France's far-right National Front party has dealt a big blow to the ruling Socialists, with several of its candidates taking prime position in the first round of municipal elections.
The main centre-right opposition UMP party also hailed a "big victory" as initial estimates showed it won in Sunday's elections, as President Francois Hollande suffers record unpopularity against a backdrop of near-zero growth and high unemployment.
According to preliminary results from the interior ministry, the UMP and allies took 47 per cent of the vote nationwide while the Socialist party and allies took 38 per cent, and the National Front (FN) 5 per cent, far higher than its 0.9 per cent vote share in the first round of 2008 polls.
Applauding what she said was "an exceptional vintage for the FN", Marine Le Pen, head of the anti-immigration and anti-EU party, said the polls marked the "end of the bipolarisation of the political scene".
Although the FN had been expected to do well, its first-round results were far better than expected. Far-right candidates were ahead in several key towns and cities that will put them in pole position in the second round on March 30.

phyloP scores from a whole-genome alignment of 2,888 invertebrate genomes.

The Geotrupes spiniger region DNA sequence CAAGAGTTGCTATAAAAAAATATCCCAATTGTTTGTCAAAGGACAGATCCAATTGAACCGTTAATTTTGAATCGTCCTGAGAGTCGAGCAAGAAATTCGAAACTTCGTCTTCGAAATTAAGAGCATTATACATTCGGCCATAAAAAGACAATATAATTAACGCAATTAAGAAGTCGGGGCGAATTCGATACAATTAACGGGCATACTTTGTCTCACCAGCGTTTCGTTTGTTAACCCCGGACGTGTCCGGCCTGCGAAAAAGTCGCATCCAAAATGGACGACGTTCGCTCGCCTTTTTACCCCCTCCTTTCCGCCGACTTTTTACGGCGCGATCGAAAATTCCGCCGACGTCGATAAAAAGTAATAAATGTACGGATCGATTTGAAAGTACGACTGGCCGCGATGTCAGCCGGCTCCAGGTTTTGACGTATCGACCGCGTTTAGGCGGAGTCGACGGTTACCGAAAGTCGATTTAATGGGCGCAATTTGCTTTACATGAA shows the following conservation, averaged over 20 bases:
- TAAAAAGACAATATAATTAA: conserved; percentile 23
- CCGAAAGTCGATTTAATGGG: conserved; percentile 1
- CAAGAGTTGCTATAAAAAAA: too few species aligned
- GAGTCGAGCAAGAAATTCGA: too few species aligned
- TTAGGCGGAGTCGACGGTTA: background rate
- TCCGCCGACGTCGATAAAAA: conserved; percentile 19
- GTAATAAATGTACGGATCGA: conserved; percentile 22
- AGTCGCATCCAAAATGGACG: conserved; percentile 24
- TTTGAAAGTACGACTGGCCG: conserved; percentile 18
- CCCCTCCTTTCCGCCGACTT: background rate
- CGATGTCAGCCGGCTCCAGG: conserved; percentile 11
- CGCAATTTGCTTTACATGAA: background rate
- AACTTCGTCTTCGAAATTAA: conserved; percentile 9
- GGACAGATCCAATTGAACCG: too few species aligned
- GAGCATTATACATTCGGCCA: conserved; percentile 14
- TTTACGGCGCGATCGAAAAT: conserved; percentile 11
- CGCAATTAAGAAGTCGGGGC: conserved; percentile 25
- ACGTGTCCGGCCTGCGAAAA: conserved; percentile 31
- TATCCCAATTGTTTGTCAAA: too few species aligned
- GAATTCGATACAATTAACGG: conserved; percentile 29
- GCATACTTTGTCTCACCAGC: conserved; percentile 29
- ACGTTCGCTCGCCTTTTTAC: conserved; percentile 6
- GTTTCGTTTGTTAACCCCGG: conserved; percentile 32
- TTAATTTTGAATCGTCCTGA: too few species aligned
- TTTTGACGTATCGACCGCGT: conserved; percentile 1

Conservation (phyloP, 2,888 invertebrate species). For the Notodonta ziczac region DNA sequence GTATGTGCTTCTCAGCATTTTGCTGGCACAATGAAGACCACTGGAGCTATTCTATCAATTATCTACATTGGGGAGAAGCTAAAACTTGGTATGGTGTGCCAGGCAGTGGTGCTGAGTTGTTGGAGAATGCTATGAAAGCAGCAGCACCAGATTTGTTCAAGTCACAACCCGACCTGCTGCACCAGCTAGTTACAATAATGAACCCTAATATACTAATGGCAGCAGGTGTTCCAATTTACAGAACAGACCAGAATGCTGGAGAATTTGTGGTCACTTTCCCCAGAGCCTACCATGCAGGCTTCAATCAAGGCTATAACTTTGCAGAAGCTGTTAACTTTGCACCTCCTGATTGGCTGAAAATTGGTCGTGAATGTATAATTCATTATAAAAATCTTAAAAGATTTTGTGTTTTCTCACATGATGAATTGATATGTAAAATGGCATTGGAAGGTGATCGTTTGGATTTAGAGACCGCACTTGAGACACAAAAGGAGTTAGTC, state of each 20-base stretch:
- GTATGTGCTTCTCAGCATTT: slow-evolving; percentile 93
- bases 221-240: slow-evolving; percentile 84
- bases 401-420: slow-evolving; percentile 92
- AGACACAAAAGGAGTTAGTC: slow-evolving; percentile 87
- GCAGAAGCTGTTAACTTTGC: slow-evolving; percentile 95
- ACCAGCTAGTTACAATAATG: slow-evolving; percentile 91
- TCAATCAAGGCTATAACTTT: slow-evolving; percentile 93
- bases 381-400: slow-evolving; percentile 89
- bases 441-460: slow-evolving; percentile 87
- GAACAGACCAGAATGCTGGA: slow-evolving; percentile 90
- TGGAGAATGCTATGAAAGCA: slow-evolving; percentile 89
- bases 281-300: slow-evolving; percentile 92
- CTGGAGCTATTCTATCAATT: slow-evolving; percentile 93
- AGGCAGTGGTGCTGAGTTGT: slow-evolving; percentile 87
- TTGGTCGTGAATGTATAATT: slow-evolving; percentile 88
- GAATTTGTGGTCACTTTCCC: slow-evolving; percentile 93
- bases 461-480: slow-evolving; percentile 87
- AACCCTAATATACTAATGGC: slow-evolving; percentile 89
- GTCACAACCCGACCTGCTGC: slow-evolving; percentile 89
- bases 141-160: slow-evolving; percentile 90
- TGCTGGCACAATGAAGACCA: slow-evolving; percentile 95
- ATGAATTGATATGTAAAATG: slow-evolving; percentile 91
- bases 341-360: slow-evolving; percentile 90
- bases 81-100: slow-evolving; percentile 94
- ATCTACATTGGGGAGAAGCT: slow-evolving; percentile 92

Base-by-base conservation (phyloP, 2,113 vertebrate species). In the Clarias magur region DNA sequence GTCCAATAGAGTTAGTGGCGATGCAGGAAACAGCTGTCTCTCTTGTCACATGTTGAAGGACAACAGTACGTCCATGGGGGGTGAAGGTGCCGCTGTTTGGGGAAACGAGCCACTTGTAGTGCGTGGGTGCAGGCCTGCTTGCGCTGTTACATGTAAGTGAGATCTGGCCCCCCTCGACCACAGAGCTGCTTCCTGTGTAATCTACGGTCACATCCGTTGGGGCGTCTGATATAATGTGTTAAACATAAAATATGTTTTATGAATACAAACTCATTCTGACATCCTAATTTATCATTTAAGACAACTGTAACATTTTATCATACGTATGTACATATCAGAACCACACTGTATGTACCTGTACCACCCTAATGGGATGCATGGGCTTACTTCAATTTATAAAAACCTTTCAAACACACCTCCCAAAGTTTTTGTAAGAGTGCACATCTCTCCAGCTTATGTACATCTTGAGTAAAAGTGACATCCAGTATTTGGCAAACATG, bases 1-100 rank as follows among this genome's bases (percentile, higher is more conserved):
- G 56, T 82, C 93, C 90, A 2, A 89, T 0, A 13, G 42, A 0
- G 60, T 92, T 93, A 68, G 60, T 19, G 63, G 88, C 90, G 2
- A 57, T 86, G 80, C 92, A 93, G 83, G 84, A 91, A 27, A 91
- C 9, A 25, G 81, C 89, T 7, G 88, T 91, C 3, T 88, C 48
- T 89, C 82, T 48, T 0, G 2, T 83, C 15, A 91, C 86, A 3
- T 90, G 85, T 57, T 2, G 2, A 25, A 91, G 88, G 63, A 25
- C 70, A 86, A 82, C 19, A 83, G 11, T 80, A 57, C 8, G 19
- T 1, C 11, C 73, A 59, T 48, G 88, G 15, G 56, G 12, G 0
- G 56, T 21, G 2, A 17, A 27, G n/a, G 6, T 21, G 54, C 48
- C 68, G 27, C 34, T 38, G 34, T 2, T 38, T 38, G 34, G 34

In the former coal-mining town of Henin-Beaumont in northern France, Steeve Briois achieved 50.3 per cent, an absolute majority which made him the outright winner and mayor.
Under municipal election rules in France, any candidate who gets more than 50 per cent is declared the winner and there is no need for a second round.
The FN hopes to claim the mayoral role of 10 to 15 mid-sized town after the second round, and if it achieves that, it will have beaten its previous record in 1997 when it had four mayors.
The Socialists immediately responded to the surge of the FN by acknowledging that some voters had registered their discontent with government policies.
"Some voters expressed their concerns, and even their doubts, by abstaining or through their vote," Prime Minister Jean-Marc Ayrault said.
Turnout was dismally low at just 38 per cent, a record low for French municipal elections.
Ayrault called on voters to rally in the second round to block the "advance of the FN", in a mirror of 2002 presidential elections when then FN leader Jean-Marie Le Pen reached the second round, prompting the Socialist Party to urge support for centre-right candidate Jacques Chirac.
"Where the National Front is in a situation where it could win the second round, all democratic and republican forces have the responsibility to create the conditions to stop it from doing so," he said.